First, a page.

Woodland Park Zoo Logo

Thursday, November 12, 2015

How to: photograph like a pro during autumn at the zoo

Posted by: Kirsten Pisto, Communications
Photos by: Jeremy Dwyer-Lindgren/Woodland Park Zoo


Jeremy Dwyer-Lindgren knows a thing or two about patience and perseverance—being the zoo’s official photographer he is well versed in, well, waiting. Waiting for the light to open up, waiting for the lemur to jump, waiting for the rain to stop, and waiting for the crowds to clear. Then the shutter clicks and we all reap the rewards.

But you don’t have to wait for fabulous photography because autumn is here and now is the perfect time to bring your camera to the zoo. With golden orange light cascading from crisp leaves, a rainbow of changing foliage and long, beautiful shadows dancing across zoo grounds, November is an ideal time for photographers of all skill levels to visit the zoo.


Jeremy joined us in his official capacity as staff photographer in August of this year, although he had been a volunteer photographer for three years prior. Here he gives us some pro tips on making the most out of the season’s shifting light and clues us in on a few of his favorite spots to shoot. We also asked him a few questions about his job (since he might have one of the most coveted jobs at the zoo).

..................................

You have a two hour block of free photo time, where is your go-to spot at the zoo?

Tough question…I don’t really have one particular spot. Well, unless the raptors are doing their flight demonstrations. I show up to those as often as I can. Very challenging photography from a technical standpoint, but when you nail it the results can be quite spectacular.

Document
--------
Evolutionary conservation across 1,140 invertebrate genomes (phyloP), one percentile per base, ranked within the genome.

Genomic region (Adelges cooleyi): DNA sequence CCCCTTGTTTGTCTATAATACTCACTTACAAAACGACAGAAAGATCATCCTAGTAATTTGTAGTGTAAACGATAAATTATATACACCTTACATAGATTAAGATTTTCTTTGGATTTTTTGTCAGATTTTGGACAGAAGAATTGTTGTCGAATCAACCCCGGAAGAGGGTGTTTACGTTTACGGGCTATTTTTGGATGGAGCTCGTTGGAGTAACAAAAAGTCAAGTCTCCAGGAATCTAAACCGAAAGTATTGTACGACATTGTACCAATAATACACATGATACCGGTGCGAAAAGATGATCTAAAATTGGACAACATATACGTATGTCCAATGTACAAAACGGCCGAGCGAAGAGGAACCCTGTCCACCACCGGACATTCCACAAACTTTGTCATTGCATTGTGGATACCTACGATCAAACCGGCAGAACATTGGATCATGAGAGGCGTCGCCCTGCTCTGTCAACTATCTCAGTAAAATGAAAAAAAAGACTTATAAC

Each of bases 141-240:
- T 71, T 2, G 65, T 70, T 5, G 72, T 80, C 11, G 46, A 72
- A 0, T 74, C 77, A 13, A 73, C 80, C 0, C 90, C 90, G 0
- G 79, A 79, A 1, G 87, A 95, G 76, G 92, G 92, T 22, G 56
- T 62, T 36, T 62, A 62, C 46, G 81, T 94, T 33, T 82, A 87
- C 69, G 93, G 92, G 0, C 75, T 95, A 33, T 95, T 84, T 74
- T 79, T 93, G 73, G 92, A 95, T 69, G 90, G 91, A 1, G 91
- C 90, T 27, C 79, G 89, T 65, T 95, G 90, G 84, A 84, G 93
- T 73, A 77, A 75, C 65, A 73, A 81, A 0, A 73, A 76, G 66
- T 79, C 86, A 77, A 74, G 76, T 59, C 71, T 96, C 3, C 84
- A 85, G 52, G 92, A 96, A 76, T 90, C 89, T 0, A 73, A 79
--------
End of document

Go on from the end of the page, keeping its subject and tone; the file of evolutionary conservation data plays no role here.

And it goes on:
..................................

So far you’ve managed to capture a ring-tailed lemur in midair, a grizzly bear moments before catching a salmon, Oregon spotted frogs literally jumping into the wild, and Malayan tigers plunging into their pool. What advice do you have for folks who are trying to get these iconic animal action shots?

Planning, practice and patience. Have a good idea of what you’d like to capture, and practice how to make that happen. Since our animals are free to choose how they spend their day you might have to wait awhile for that to happen—so be ready to have some patience! A good example was the lemur shot. I knew I wanted a mid-air shot, and that I wanted it with a nice even background. I practiced presetting the focus point and controlling the depth of field alongside the shutter speed so the shot would be technically good. Then it was a matter of waiting for good light and the animal to hit the preset spot. I got lucky on this one and it only took two visits. Other shots took revisiting over the course of weeks and months—some have been years.

..................................


What is the one piece of camera gear you never leave without?

My Canon 70-200 2.8 is my workhorse lens, mostly thanks to its incredible versatility. Short enough for landscapes, long enough for portraits, and fast enough to handle low light and deliver lots of depth in the shots. If I had to keep only one lens, that’d be the one.

..................................

Photos have the ability to stop time, to inspire, to really change people’s minds. What is something you hope to accomplish through your work here at the zoo?